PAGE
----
FIG. 2 is a simplified block diagram illustrating an example of the functionality of an ad-hoc service provider. As discussed above, the ad-hoc service provider 106 may have the ability to bridge wireless links over homogeneous or heterogeneous wireless access protocols. This may be achieved with a WWAN network interface 202 that provides a means for supporting a wireless connection to the WWAN by supporting a wireless access protocol for a WWAN to the Internet 102, and a WLAN network interface 204 that provides a wireless access point for mobile clients 108. By way of example, the WWAN network interface 202 may include a transceiver function that supports EV-DO for Internet access through a WWAN, and the WLAN network interface 204 may include a transceiver function that provides an 802.11 access point for mobile clients 108. More generally, each of the WWAN and WLAN network interfaces 202, 204 may be configured to implement the physical layer by providing the means to transmit data in accordance with the physical and electrical specifications required to interface to its respective transmission medium. Each of the WWAN and WLAN network interfaces 202, 204 may also be configured to implement the lower portion of the data link layer by managing access to its respective transmission medium.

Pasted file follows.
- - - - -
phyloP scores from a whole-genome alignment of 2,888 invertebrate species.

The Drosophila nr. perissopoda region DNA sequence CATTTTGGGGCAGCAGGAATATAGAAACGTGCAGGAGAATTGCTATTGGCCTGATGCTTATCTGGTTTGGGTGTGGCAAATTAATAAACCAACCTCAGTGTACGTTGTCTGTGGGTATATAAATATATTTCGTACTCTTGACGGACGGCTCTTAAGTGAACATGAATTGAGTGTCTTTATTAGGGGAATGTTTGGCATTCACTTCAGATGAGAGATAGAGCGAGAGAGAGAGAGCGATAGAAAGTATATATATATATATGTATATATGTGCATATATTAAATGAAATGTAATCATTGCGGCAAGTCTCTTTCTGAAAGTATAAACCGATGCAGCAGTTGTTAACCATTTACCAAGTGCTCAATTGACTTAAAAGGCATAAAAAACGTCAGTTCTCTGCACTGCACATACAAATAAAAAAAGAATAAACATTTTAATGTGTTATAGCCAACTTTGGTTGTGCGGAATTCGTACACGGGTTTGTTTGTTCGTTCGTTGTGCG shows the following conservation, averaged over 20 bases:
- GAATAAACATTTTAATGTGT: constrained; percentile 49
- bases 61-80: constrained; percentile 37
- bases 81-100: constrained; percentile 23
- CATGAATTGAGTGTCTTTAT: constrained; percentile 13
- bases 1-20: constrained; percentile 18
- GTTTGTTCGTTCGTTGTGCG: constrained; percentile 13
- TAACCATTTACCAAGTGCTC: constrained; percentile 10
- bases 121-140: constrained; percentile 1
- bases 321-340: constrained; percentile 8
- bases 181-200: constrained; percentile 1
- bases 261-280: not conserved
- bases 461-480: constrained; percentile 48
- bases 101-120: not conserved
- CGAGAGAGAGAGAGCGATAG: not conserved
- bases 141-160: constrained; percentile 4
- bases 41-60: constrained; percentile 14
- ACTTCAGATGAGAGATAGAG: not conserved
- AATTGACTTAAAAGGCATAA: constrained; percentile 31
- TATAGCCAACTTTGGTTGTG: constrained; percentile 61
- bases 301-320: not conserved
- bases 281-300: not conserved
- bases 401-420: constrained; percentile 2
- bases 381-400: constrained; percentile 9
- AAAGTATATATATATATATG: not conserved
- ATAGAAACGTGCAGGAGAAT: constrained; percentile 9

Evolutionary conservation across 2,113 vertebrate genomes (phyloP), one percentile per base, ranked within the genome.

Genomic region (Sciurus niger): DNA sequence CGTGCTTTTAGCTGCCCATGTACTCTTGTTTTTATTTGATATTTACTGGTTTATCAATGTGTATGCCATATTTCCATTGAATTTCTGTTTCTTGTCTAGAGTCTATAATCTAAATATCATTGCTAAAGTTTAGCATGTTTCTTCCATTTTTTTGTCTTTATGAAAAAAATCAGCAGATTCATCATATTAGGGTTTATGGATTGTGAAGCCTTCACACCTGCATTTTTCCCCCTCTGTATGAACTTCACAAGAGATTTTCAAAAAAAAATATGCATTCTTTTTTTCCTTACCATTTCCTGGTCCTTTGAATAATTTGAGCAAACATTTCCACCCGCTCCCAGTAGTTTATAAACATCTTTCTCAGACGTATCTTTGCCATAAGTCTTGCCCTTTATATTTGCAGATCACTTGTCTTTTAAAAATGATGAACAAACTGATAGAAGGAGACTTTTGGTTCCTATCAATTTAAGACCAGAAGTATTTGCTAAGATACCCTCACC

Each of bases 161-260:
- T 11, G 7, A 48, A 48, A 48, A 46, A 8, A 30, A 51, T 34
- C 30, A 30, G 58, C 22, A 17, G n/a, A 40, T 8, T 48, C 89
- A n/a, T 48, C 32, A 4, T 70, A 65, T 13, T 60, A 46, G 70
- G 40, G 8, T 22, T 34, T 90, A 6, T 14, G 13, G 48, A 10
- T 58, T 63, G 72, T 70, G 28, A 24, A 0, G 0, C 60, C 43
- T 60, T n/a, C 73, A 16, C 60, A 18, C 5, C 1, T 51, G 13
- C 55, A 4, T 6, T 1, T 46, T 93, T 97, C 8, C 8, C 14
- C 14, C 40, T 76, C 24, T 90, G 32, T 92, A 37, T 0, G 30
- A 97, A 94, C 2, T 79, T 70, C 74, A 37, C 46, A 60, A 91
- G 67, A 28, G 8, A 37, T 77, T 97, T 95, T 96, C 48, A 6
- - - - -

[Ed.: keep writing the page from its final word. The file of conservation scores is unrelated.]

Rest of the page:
The ad-hoc service provider 106 is shown with a filtered interconnection and session monitoring module 206. The module 206 provides filtered processing of content from mobile clients 108 so that the interconnection between the WWAN and WLAN interfaces 202, 204 is provided only to mobile clients 108 authenticated and permitted by the server to access the WWAN. The module 206 also maintains tunneled connectivity between the server and the authenticated mobile clients 108.